The Liberal strategy to put the SNC-Lavalin affair behind them is going exactly according to plan. Unfortunately for the Liberals, it is Conservative Leader Andrew Scheer’s plan.
This time, the strategists behind Prime Minister Justin Trudeau thought it would be a good idea to threaten a libel lawsuit against the Conservative Leader, apparently because the Liberals were concerned a slow Sunday might go by without mention of the story that has been dogging them for months.
At this point, you have to wonder if even Mr. Scheer is tired of the whole SNC-Lavalin business, and would prefer to spend more time attacking carbon taxes, or something – and is cursing the PMO for relentlessly pulling him back in, time and time again.
Remember how, less than a week ago, Mr. Trudeau expelled former cabinet ministers Jody Wilson-Raybould and Jane Philpott from the Liberal caucus, declaring that the party had to be united to move forward, and move on?
Obviously, the plan was supposed to be to stop talking about the SNC-Lavalin affair. So the thing to avoid was providing a pretext for everyone to keep talking about the SNC-Lavalin affair. Like having your lawyer send a letter to your opponent threatening him over what he said about the SNC-Lavalin affair.
Now, to be fair, the lawyer for Mr. Trudeau, the estimable Julian Porter, Q.C., sent his letter on March 31, a full two days before Ms. Wilson-Raybould and Ms. Philpott were given the heave-ho as part of Operation Reboot 4.0.
But by then, just about everyone could see it coming, and anyway, the Liberals had been trying to shut down talk of the SNC-Lavalin affair for weeks. So why ask your lawyer to send a letter to your chief opponent, and tell no one so that your opponent can stash it in a drawer for a rainy day?
Most people would be aghast to receive a lawyers’ letter threatening a libel suit, of course. But if you are the Leader of the Opposition, getting a libel notice in an election year can be very good news.
Mr. Scheer can be pretty confident that no matter the eventual outcome, he can probably live with it if he is living at 24 Sussex Drive and going to work in the Prime Minister’s Office, and he can probably expect the Conservative Party of Canada to pay the damages if he is not.
In the meantime, he was able to call a news conference on a Sunday to both allege that the PM is trying to intimidate him into quieting his criticism – which fits neatly with a lot of the criticism in the SNC-Lavalin affair – and repeat a lot of those criticisms, in a gloating tone, on TV.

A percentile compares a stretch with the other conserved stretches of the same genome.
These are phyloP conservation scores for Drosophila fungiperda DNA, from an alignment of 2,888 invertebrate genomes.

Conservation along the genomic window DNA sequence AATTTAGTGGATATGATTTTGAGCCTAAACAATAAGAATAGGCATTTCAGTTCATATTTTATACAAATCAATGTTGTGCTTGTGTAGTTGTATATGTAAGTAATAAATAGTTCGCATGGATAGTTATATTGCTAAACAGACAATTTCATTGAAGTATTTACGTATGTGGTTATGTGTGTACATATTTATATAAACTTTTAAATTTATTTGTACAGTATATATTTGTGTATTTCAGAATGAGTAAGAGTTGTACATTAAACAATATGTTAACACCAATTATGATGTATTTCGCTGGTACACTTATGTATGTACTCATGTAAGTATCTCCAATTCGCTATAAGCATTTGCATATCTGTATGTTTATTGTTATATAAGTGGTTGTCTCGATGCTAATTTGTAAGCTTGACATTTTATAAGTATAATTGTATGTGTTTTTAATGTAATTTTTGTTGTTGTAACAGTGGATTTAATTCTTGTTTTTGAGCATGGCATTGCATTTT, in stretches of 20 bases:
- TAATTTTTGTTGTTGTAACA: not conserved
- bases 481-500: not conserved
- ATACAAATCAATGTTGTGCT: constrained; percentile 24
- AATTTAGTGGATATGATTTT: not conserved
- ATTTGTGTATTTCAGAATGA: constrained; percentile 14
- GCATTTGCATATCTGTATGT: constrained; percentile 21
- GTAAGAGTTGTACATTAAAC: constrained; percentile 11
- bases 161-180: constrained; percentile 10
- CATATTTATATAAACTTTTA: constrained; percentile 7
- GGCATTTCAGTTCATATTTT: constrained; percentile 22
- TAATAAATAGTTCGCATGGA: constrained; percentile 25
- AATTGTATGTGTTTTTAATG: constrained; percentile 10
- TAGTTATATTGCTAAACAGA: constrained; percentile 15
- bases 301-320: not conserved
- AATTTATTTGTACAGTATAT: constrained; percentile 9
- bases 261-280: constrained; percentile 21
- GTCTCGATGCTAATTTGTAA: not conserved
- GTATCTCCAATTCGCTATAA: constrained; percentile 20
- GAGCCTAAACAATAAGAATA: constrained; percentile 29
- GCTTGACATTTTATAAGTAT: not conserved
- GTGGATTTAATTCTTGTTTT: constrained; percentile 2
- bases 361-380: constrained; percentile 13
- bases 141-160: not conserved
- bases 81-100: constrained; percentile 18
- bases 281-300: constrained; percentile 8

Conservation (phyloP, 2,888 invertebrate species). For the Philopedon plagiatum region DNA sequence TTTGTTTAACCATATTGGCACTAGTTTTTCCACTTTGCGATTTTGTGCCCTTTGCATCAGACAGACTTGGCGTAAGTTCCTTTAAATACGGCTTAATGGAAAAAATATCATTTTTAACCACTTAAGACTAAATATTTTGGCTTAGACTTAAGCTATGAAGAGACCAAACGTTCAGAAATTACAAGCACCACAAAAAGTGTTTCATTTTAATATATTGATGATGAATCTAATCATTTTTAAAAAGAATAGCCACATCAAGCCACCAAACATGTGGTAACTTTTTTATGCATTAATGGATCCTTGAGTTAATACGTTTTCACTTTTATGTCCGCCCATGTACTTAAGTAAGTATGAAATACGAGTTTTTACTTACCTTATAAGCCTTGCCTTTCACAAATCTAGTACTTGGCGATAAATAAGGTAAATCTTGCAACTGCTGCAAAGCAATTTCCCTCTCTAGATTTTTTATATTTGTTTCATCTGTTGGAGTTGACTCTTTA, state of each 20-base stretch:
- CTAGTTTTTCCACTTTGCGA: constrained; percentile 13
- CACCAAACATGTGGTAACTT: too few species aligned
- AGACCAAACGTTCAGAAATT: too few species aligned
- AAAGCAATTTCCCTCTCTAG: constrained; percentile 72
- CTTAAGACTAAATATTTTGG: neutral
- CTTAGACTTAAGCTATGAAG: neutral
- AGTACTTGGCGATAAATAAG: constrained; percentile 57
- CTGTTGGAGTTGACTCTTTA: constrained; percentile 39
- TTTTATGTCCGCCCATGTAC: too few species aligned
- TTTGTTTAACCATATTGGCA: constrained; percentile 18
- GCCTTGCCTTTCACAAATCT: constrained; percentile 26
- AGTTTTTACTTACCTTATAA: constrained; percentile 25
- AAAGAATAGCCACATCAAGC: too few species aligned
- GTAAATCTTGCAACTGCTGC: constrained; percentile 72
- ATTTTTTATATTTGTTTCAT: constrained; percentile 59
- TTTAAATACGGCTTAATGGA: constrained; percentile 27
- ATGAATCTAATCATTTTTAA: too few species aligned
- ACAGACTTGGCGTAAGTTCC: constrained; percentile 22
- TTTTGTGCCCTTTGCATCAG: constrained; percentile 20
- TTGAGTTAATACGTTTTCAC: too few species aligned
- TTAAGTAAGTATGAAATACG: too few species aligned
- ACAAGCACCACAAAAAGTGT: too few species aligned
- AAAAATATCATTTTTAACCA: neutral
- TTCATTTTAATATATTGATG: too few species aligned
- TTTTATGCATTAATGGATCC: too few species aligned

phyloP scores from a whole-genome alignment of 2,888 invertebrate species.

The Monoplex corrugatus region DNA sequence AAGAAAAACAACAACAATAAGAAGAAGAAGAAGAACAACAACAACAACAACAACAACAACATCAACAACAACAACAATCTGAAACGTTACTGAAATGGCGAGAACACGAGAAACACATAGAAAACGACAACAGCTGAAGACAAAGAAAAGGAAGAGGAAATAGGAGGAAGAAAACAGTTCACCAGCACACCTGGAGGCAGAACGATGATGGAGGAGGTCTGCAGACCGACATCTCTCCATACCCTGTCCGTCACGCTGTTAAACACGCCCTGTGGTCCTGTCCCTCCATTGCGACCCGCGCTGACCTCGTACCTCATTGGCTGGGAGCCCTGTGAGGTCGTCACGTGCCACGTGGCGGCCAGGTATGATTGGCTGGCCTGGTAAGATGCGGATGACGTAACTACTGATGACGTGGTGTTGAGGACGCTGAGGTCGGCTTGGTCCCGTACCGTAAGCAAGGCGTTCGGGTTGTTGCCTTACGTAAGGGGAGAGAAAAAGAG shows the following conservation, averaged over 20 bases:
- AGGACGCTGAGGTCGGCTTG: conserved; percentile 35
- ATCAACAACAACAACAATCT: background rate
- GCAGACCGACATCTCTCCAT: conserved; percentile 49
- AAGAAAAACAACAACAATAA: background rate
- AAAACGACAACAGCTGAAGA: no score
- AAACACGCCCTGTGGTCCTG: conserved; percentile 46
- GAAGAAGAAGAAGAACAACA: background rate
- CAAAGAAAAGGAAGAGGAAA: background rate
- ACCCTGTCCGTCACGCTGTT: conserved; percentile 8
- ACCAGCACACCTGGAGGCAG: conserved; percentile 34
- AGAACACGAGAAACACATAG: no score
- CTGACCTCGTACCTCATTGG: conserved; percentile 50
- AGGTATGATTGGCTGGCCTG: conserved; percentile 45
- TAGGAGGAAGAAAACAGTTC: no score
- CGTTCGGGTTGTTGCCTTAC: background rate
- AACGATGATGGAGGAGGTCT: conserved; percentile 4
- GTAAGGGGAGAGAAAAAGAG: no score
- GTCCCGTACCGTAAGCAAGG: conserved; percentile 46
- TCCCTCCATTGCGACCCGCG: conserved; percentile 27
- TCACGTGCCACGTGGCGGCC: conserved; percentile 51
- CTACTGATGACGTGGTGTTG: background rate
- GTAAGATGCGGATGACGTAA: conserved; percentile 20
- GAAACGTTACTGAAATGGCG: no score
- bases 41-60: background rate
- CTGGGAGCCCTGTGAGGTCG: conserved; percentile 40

Mr. Trudeau, of course, has legal rights like anyone else, so he’s entitled to sue if he’s been wrongly defamed. Mr. Porter warned, among other things, that assertions Mr. Scheer made in a March 29 media statement could be taken as allegations that Mr. Trudeau was involved in a crime.
And although that statement and allegations of libel are a matter for the courts, it is certainly true that, in general, some of Mr. Scheer’s insinuations have been over the top.
Some were cleverly so. Mr. Scheer referred to the SNC-Lavalin affair as a Liberal corruption scandal, which was true in that it involved both allegations of inappropriate actions by Liberals and the prosecution of SNC-Lavalin on corruption charges. But there has never been any serious allegation that the Liberals were involved in corruption.
The actual allegation is that Mr. Trudeau’s aides and officials interfered with prosecutorial independence by putting pressure on the former attorney-general, Ms. Wilson-Raybould, to order prosecutors to halt the prosecution and reach a negotiated settlement, called a remediation agreement.
Mr. Scheer has, for example, referred to SNC-Lavalin as Mr. Trudeau’s friends, but there isn’t any serious allegation that he acted to help a friend.
But some of that, at least, was rhetoric to be judged in the court of public opinion. Or not, if you judge that the best option is to stop talking about it. Sending a lawyer’s letter was a slow pitch for Mr. Scheer to swing at.
After Mr. Scheer did just that on Sunday, the response from the PMO was a statement that Mr. Scheer keeps talking about the SNC-Lavalin affair, rather than the economy, or infrastructure, or climate change. But the Liberals keep bringing it up.